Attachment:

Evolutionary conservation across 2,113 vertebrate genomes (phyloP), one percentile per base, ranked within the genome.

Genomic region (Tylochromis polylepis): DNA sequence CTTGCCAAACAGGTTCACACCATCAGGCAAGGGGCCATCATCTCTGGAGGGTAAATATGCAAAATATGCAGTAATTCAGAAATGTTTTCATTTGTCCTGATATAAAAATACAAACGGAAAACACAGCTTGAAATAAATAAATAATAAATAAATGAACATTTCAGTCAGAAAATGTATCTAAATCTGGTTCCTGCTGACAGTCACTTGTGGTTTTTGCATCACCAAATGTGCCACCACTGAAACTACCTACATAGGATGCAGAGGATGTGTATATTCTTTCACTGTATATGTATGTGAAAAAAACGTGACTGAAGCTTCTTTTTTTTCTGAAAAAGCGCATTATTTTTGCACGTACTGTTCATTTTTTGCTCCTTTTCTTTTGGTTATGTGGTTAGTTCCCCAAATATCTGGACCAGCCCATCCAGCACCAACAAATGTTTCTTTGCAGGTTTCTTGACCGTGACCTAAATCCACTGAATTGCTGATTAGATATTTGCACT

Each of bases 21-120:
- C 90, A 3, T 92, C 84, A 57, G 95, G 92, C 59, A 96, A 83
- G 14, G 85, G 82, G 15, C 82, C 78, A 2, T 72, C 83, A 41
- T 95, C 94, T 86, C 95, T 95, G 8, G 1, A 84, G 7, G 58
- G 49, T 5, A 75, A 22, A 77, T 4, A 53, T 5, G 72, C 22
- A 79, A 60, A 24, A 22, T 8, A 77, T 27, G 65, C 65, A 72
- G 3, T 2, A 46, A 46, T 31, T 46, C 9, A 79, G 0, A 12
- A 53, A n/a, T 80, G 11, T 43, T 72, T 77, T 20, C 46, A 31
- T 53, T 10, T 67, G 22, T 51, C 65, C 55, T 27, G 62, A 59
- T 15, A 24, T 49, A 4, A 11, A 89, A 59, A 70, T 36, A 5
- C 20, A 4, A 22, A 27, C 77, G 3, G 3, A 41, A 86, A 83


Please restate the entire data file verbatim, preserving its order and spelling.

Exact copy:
Evolutionary conservation across 2,113 vertebrate genomes (phyloP), one percentile per base, ranked within the genome.

Genomic region (Tylochromis polylepis): DNA sequence CTTGCCAAACAGGTTCACACCATCAGGCAAGGGGCCATCATCTCTGGAGGGTAAATATGCAAAATATGCAGTAATTCAGAAATGTTTTCATTTGTCCTGATATAAAAATACAAACGGAAAACACAGCTTGAAATAAATAAATAATAAATAAATGAACATTTCAGTCAGAAAATGTATCTAAATCTGGTTCCTGCTGACAGTCACTTGTGGTTTTTGCATCACCAAATGTGCCACCACTGAAACTACCTACATAGGATGCAGAGGATGTGTATATTCTTTCACTGTATATGTATGTGAAAAAAACGTGACTGAAGCTTCTTTTTTTTCTGAAAAAGCGCATTATTTTTGCACGTACTGTTCATTTTTTGCTCCTTTTCTTTTGGTTATGTGGTTAGTTCCCCAAATATCTGGACCAGCCCATCCAGCACCAACAAATGTTTCTTTGCAGGTTTCTTGACCGTGACCTAAATCCACTGAATTGCTGATTAGATATTTGCACT

Each of bases 21-120:
- C 90, A 3, T 92, C 84, A 57, G 95, G 92, C 59, A 96, A 83
- G 14, G 85, G 82, G 15, C 82, C 78, A 2, T 72, C 83, A 41
- T 95, C 94, T 86, C 95, T 95, G 8, G 1, A 84, G 7, G 58
- G 49, T 5, A 75, A 22, A 77, T 4, A 53, T 5, G 72, C 22
- A 79, A 60, A 24, A 22, T 8, A 77, T 27, G 65, C 65, A 72
- G 3, T 2, A 46, A 46, T 31, T 46, C 9, A 79, G 0, A 12
- A 53, A n/a, T 80, G 11, T 43, T 72, T 77, T 20, C 46, A 31
- T 53, T 10, T 67, G 22, T 51, C 65, C 55, T 27, G 62, A 59
- T 15, A 24, T 49, A 4, A 11, A 89, A 59, A 70, T 36, A 5
- C 20, A 4, A 22, A 27, C 77, G 3, G 3, A 41, A 86, A 83